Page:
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Student Loan Forgiveness Changes - What They Mean To You

September 06, 2022
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You have probably heard that President Biden announced some federal student loan forgiveness. And you may be wondering how it will affect you.  Many of our clients have taken the ostrich approach to their student loans during the pandemic payment pause – and that has not been a problem.  But payments will start back up in January 2023 and they have made it clear that this most recent payment extension will be the last.  So, what are the important points and what should you be doing in the next couple of months?

 

  1. Forgiveness is $10,000 for most federal borrowers but is subject to income limitations. For single filers, the income limit is $125,000 on your 2020 or 2021 tax return.  For married borrowers, the income limit is $250,000.  Only Pell grant recipients are given $20,000 in student loan forgiveness and no one will have to pay income tax on the amount forgiven. 
  2. It is still unclear what you will need to do to get forgiveness. If you are on an income-driven repayment plan, they already have your income information, so you may have your forgiveness applied automatically.  For everyone else, we are anticipating an application process opening around October 1 that will be found at studentaid.com.  The deadline for applying for forgiveness is expected to be Dec 31, 2022.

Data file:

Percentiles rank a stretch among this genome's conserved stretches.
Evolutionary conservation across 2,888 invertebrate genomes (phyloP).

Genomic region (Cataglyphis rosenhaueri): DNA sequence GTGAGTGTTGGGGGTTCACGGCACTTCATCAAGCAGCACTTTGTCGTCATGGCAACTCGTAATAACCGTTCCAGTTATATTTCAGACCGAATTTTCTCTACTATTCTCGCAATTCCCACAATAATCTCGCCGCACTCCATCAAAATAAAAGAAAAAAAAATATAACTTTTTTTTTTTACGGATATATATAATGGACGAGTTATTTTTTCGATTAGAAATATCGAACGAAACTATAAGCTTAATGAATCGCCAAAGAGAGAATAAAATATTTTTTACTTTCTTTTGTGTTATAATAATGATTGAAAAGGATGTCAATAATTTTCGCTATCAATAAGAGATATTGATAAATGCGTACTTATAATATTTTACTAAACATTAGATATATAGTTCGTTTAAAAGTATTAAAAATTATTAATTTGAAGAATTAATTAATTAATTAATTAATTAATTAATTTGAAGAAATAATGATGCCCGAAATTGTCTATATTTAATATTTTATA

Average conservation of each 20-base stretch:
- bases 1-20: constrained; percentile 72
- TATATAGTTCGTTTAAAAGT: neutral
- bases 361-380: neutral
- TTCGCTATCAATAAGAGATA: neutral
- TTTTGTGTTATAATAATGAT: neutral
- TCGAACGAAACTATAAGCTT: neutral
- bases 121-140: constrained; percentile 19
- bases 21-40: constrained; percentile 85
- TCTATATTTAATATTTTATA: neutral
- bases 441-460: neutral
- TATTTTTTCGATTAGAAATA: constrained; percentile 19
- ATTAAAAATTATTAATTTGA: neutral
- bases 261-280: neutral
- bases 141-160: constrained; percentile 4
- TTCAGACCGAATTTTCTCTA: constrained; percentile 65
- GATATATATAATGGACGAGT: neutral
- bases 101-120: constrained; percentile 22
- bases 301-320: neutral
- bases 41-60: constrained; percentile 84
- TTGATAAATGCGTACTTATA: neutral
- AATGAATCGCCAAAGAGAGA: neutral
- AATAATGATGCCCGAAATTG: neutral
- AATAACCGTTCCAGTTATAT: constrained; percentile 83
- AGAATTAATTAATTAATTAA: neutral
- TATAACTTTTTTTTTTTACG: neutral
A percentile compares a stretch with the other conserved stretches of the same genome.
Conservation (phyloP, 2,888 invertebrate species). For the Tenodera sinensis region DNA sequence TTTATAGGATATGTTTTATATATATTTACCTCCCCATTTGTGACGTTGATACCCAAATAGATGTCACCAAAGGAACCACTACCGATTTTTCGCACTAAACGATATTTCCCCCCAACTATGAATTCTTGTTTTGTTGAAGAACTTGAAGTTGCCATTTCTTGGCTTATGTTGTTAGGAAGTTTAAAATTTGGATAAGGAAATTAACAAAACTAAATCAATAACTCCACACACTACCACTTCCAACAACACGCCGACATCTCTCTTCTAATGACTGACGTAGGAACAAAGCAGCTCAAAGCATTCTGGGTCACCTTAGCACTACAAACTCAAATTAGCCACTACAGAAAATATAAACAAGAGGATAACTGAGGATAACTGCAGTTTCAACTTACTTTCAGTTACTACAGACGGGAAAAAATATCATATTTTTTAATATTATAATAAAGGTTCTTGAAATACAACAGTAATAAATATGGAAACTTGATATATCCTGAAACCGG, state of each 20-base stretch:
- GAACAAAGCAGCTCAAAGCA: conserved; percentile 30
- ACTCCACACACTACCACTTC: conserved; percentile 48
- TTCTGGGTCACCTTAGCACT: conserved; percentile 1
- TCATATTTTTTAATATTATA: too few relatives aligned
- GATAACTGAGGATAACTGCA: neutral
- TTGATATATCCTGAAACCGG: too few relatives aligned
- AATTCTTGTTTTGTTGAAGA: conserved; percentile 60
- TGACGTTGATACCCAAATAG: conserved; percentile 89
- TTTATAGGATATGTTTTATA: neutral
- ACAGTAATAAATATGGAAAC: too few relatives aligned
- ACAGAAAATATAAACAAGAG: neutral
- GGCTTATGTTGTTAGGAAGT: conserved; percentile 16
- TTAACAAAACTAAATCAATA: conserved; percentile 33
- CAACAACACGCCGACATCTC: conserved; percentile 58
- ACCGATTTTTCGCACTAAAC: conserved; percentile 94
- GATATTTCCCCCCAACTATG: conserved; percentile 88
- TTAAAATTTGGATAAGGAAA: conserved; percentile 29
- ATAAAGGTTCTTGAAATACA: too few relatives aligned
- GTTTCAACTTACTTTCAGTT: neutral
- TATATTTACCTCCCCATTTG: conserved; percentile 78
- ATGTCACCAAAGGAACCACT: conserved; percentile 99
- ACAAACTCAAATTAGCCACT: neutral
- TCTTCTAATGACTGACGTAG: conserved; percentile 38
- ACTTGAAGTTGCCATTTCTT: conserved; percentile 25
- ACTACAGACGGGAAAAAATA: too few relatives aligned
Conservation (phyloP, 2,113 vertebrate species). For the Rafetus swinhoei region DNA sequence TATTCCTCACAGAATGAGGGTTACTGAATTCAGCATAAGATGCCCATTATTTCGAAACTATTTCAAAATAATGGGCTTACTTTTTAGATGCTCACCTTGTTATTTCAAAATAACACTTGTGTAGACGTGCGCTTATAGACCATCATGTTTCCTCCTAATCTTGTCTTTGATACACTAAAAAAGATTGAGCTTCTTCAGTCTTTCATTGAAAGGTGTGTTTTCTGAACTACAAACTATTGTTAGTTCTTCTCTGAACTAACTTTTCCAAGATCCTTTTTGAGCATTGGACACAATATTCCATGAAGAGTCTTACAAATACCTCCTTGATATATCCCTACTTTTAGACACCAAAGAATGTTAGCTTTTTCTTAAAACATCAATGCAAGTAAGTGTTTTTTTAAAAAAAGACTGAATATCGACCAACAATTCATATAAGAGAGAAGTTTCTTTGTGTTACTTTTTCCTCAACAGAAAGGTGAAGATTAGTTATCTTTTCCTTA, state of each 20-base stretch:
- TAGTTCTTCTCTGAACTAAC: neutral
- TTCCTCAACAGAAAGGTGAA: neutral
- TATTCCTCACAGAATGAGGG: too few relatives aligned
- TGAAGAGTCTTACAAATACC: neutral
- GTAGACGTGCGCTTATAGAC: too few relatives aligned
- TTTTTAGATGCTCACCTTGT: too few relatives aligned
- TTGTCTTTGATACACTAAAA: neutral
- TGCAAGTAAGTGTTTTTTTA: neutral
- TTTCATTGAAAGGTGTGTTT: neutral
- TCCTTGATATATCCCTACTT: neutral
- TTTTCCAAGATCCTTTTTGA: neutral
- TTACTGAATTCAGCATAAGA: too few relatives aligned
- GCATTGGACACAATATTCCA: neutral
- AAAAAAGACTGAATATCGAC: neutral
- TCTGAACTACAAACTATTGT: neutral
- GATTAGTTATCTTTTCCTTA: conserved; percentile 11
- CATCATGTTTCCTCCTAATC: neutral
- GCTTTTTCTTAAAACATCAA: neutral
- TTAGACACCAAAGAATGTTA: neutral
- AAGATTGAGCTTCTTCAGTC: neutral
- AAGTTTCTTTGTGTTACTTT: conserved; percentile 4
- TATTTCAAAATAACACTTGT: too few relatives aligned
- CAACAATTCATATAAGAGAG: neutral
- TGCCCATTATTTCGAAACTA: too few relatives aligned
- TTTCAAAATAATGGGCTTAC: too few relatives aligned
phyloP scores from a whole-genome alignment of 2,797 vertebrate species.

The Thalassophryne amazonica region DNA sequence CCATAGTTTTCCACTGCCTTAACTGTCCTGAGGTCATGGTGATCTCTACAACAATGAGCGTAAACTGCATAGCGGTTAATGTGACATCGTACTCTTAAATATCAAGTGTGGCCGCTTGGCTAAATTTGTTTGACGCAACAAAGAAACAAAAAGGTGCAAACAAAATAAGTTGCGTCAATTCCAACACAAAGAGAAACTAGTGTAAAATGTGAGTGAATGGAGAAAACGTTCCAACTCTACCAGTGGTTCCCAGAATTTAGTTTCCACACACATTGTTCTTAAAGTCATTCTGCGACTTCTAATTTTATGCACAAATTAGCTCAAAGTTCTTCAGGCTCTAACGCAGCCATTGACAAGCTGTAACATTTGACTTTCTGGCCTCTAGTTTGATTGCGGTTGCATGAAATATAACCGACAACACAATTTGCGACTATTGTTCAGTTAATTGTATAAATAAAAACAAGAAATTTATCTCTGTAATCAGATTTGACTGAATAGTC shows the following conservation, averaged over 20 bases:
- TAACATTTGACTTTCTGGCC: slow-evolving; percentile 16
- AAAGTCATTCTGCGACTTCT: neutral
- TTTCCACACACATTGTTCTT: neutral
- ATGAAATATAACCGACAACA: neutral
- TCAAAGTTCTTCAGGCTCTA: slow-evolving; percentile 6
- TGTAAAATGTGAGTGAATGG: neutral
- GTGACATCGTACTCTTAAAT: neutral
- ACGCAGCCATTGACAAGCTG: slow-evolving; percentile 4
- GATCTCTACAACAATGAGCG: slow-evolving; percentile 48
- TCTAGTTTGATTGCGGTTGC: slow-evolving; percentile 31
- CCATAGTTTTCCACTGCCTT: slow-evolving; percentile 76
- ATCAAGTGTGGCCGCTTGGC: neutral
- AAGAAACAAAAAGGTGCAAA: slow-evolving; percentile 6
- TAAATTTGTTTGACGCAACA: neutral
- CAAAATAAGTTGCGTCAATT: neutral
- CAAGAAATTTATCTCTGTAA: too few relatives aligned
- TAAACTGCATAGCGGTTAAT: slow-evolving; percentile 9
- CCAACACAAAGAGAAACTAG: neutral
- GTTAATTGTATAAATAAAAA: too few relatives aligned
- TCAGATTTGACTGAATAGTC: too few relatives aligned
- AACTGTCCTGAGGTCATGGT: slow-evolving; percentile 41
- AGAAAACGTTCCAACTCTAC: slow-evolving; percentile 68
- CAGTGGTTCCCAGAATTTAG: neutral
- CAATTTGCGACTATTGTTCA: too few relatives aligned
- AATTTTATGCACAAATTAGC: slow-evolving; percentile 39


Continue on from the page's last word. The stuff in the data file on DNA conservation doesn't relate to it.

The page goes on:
3. One of best changes in this executive action is that the formula used to determine loan payments under the income driven repayment plans has changed. The old formula dedicated 10% of disposable income toward repayment. The new formula reduces that to 5%.   If you aren’t on an income driven repayment plan, you may want to consider it.  If you are on one of the plans, you will certainly want to confirm your income and make sure you are up to date with them, so your payment is affordable.
  4. These lower payments will mean your loan balances will increase over the 20 years of repayment. Any balance left over will be forgiven.  Current tax law states you will need to pay income tax on the amount forgiven.  This means that you will need a strategy for knowing what that amount may be and saving to cover the tax liability.
  5. For Public Service loan forgiveness, there is an earlier deadline of October 31, 2022. The government is issuing credit for past payments even if you don’t currently work for an eligible employer.  If you believe you are eligible and haven’t been successful, go to pslf.gov and look for help there.
  6. Parent Plus loans are also subject to the $10,000 forgiveness, but the parents’ income must be used in determining eligibility – not the students’ income.
  7. If you have been paying your student loans during the pause and your balance is under $10,000, you may benefit from requesting a refund of payments made. Your loan balance will go back up, but you can then apply for the $10,000 forgiveness.

There are still some questions that we don’t have answered, and things could still change.  If you are struggling with how this affects you with your unique situation, please reach out.  We would be happy to help you make sense of this challenging subject.